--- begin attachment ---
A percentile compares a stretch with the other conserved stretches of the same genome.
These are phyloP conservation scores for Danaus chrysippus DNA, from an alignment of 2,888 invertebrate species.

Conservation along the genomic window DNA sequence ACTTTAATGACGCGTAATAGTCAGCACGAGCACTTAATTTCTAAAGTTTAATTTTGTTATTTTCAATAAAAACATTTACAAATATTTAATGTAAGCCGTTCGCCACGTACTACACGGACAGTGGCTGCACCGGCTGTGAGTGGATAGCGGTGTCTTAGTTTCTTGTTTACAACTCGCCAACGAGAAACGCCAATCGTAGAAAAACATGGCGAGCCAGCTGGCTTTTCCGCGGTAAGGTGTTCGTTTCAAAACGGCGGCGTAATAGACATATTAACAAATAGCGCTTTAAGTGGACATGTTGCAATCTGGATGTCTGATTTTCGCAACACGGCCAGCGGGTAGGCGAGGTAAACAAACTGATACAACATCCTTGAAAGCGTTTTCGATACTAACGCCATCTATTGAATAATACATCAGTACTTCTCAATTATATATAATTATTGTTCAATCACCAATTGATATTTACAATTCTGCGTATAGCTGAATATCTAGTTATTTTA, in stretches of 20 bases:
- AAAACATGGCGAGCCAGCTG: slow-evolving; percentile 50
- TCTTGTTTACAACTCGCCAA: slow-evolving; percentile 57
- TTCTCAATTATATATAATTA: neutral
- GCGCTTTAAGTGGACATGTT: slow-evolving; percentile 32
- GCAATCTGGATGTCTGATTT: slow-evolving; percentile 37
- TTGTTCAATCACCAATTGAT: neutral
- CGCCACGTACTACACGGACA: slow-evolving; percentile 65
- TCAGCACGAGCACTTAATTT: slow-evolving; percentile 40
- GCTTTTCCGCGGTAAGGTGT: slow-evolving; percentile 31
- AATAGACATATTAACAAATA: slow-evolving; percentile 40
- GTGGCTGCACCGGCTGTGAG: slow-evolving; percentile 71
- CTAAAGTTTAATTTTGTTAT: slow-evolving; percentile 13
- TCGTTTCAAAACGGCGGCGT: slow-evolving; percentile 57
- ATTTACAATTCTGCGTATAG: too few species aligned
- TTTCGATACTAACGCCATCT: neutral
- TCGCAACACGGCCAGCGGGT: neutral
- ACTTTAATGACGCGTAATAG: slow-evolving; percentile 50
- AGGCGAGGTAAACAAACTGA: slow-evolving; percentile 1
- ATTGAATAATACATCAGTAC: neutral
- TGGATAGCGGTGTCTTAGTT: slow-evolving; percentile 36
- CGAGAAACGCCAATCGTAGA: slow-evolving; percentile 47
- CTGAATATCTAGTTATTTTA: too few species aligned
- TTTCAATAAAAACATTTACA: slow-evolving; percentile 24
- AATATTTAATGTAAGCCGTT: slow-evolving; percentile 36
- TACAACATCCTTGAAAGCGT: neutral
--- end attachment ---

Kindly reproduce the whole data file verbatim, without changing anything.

A percentile compares a stretch with the other conserved stretches of the same genome.
These are phyloP conservation scores for Danaus chrysippus DNA, from an alignment of 2,888 invertebrate species.

Conservation along the genomic window DNA sequence ACTTTAATGACGCGTAATAGTCAGCACGAGCACTTAATTTCTAAAGTTTAATTTTGTTATTTTCAATAAAAACATTTACAAATATTTAATGTAAGCCGTTCGCCACGTACTACACGGACAGTGGCTGCACCGGCTGTGAGTGGATAGCGGTGTCTTAGTTTCTTGTTTACAACTCGCCAACGAGAAACGCCAATCGTAGAAAAACATGGCGAGCCAGCTGGCTTTTCCGCGGTAAGGTGTTCGTTTCAAAACGGCGGCGTAATAGACATATTAACAAATAGCGCTTTAAGTGGACATGTTGCAATCTGGATGTCTGATTTTCGCAACACGGCCAGCGGGTAGGCGAGGTAAACAAACTGATACAACATCCTTGAAAGCGTTTTCGATACTAACGCCATCTATTGAATAATACATCAGTACTTCTCAATTATATATAATTATTGTTCAATCACCAATTGATATTTACAATTCTGCGTATAGCTGAATATCTAGTTATTTTA, in stretches of 20 bases:
- AAAACATGGCGAGCCAGCTG: slow-evolving; percentile 50
- TCTTGTTTACAACTCGCCAA: slow-evolving; percentile 57
- TTCTCAATTATATATAATTA: neutral
- GCGCTTTAAGTGGACATGTT: slow-evolving; percentile 32
- GCAATCTGGATGTCTGATTT: slow-evolving; percentile 37
- TTGTTCAATCACCAATTGAT: neutral
- CGCCACGTACTACACGGACA: slow-evolving; percentile 65
- TCAGCACGAGCACTTAATTT: slow-evolving; percentile 40
- GCTTTTCCGCGGTAAGGTGT: slow-evolving; percentile 31
- AATAGACATATTAACAAATA: slow-evolving; percentile 40
- GTGGCTGCACCGGCTGTGAG: slow-evolving; percentile 71
- CTAAAGTTTAATTTTGTTAT: slow-evolving; percentile 13
- TCGTTTCAAAACGGCGGCGT: slow-evolving; percentile 57
- ATTTACAATTCTGCGTATAG: too few species aligned
- TTTCGATACTAACGCCATCT: neutral
- TCGCAACACGGCCAGCGGGT: neutral
- ACTTTAATGACGCGTAATAG: slow-evolving; percentile 50
- AGGCGAGGTAAACAAACTGA: slow-evolving; percentile 1
- ATTGAATAATACATCAGTAC: neutral
- TGGATAGCGGTGTCTTAGTT: slow-evolving; percentile 36
- CGAGAAACGCCAATCGTAGA: slow-evolving; percentile 47
- CTGAATATCTAGTTATTTTA: too few species aligned
- TTTCAATAAAAACATTTACA: slow-evolving; percentile 24
- AATATTTAATGTAAGCCGTT: slow-evolving; percentile 36
- TACAACATCCTTGAAAGCGT: neutral